Clare Smyth MBE
Clare Smyth might just be the most talented chef you have never heard of. And, as Marcus Janssen discovered, she might also be the nicest.
The fact that you may never have heard of Clare Smyth is ludicrous. Not only is she the first female chef in the UK to run a three Michelin star restaurant, but she has an MBE for services to the hospitality industry and, in August 2014, she became the first woman in 15 years to receive a perfect 10 in the Good Food Guide. These are serious accolades. All the other chefs who fall into this category are household names – Marco, Michel, Heston, Raymond and Gordon, for example – no surnames required.
But that's the remarkable thing about Clare, she isn't big on self promotion, and prefers to let her food do the talking. Moreover, she is seemingly without an ego – a rare breed in an industry where the elite have achieved rock star status in recent years. And she certainly qualifies – she has worked under some of the most highly regarded chefs of our generation; Thomas Keller at The French Laundry, Alain Ducasse at Le Louis XV in Monaco, Heston Blumenthal at The Fat Duck, Michel Roux at The Waterside Inn and Gordon Ramsay at his eponymous restaurant in London where Clare is now chef proprietor, having taken over the reins from Gordon in 2008. She has every excuse for a bit of rock star swagger.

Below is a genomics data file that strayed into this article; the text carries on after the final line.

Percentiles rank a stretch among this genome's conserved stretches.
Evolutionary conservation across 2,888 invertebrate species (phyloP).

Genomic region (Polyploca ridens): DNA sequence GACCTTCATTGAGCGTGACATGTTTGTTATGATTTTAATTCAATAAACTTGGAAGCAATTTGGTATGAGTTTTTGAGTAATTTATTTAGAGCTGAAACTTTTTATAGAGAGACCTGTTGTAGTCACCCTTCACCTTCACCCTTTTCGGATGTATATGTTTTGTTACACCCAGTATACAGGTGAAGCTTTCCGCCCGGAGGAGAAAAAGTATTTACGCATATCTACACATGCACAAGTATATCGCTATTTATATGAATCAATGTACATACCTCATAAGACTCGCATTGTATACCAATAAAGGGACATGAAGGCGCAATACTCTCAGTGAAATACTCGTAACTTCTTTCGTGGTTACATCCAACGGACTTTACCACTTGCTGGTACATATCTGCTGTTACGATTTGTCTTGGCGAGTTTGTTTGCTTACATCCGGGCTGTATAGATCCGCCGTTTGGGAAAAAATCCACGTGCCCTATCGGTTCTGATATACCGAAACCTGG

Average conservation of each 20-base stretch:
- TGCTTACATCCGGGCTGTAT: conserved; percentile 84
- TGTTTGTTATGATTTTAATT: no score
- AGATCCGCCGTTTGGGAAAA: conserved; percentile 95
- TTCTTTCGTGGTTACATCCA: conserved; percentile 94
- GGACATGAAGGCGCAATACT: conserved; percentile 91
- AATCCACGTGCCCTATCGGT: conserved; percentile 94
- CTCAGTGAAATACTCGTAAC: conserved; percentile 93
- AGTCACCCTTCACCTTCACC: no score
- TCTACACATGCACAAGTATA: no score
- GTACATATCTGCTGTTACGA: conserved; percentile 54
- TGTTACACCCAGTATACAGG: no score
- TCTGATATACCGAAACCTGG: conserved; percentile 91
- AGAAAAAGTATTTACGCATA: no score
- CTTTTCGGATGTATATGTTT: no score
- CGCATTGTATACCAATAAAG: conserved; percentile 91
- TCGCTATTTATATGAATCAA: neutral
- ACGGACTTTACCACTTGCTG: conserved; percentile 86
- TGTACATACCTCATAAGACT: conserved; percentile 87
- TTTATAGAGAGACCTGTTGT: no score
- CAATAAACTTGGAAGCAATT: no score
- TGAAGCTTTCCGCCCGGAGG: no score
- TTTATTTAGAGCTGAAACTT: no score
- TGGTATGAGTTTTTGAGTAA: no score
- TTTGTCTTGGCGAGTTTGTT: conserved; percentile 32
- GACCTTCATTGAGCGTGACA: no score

But within minutes of meeting her, it becomes clear that smugness isn't a Clare Smyth trait. I don't know if it's because she is a protégé of Gordon Ramsay, the chef we all like to think of as confrontational, arrogant and rude – which Clare assures me is just his TV persona – but I just never expected her to be quite so humble and down to earth. Indeed, I am caught off-guard and before I know it, my admiration is snowballing dangerously towards sycophancy as compliments suddenly start to roll off my tongue. But she gently sweeps my praise aside with an embarrassed smile, insisting that she still has everything to achieve. “It's nice to get the accolades,” she admits, “but having happy customers and a happy team are far more important to me.” Sigh.